Oregon. My mom thought a non-shedding dog would be the best in a college
environment.  I had contacted many breeders in three states asking if they had an older
dog that would be available for service work.  This breeder kept my information and when
she decided she did not want to keep this dog for breeding because his hips weren't
excellent (only good) she gave me a call as she thought he had a good temperament for
service dog work.  Bringing home a puppy was anything but easy! For weeks Blazer peed
every time he got excited, he chewed a lot of things, dug up plants in the yard, and was
just full on puppy! Blazer and I began obedience classes at the beginning of November
and by the end of the month he had passed his Canine Good Citizens test. Blazer was a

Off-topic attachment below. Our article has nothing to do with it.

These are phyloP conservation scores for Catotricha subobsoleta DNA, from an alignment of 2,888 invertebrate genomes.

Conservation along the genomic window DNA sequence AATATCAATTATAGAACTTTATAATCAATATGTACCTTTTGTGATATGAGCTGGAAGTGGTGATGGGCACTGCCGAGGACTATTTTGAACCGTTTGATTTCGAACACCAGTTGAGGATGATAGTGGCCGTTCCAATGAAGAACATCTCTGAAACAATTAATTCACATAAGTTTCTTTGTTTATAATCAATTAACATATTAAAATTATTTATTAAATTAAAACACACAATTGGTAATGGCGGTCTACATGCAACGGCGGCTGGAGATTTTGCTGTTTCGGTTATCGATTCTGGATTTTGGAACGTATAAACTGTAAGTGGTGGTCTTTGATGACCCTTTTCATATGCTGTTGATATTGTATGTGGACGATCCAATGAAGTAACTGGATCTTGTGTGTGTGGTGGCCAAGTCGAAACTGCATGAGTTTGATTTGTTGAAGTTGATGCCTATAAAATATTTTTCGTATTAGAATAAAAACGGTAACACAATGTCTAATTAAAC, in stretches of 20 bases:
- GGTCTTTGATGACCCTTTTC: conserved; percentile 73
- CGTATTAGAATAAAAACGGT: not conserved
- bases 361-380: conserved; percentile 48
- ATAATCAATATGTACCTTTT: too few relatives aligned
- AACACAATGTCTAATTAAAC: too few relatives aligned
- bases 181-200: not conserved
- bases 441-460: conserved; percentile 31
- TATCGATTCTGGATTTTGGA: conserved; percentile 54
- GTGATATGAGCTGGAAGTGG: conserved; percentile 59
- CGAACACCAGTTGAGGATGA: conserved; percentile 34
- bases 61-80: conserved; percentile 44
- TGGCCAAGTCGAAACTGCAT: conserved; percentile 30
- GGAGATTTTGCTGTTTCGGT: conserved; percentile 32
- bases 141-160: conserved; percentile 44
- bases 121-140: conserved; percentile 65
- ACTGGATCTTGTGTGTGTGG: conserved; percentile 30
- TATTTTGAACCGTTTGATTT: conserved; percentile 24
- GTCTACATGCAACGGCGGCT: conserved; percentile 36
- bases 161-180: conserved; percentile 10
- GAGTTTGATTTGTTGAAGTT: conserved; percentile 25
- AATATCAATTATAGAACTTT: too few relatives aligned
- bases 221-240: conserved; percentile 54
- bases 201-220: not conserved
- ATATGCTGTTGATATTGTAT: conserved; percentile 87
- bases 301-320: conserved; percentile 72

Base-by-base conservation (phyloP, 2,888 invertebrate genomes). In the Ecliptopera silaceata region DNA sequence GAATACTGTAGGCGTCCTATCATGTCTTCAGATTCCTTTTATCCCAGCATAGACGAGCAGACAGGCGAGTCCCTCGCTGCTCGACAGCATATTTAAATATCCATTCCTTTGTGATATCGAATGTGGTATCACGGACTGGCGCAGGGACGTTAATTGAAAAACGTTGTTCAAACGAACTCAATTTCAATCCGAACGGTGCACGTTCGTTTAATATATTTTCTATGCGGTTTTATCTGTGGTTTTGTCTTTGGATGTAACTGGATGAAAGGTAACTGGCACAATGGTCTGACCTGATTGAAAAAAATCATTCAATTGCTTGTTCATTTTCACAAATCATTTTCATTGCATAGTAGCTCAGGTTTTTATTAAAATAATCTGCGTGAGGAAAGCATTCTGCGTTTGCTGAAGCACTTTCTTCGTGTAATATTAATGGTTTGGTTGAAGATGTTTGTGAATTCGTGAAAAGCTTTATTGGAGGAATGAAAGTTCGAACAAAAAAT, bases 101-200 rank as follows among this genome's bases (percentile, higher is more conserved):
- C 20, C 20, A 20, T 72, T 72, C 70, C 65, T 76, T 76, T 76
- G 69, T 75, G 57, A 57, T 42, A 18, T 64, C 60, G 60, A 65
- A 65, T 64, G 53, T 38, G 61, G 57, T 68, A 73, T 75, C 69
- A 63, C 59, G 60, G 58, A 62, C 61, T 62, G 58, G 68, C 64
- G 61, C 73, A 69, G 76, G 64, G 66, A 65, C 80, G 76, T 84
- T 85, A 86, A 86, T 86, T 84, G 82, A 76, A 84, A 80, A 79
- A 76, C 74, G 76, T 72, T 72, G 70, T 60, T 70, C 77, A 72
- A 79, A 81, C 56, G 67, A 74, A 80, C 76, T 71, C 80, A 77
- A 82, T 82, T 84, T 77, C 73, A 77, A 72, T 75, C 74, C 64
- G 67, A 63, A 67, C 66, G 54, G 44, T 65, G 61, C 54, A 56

fast learner and picked up on new tasks easily. During Little Angels seminar two I learned
all about task training with Blazer in tow. Katie, Kellen, and Dana were very helpful with
suggesting new ways of training and tips and tricks to keep Blazer interested. Blazer
began attending high school everyday with me after completing seminar two as a "service
dog in training". Abby transitioned back to a therapy dog at my high school and began
working in special needs classes.  Each day I came and went with both dogs!  It took
Blazer about a week to adjust and figure everything out at school but now he is a pro.
During our third trip to Little Angels he and I passed our certification test and he now goes
everywhere with me.  Blazer now knows how to alert to my seizures, dial an assistance dog
phone, preform deep pressure therapy, brace, retrieve his vest (which contains an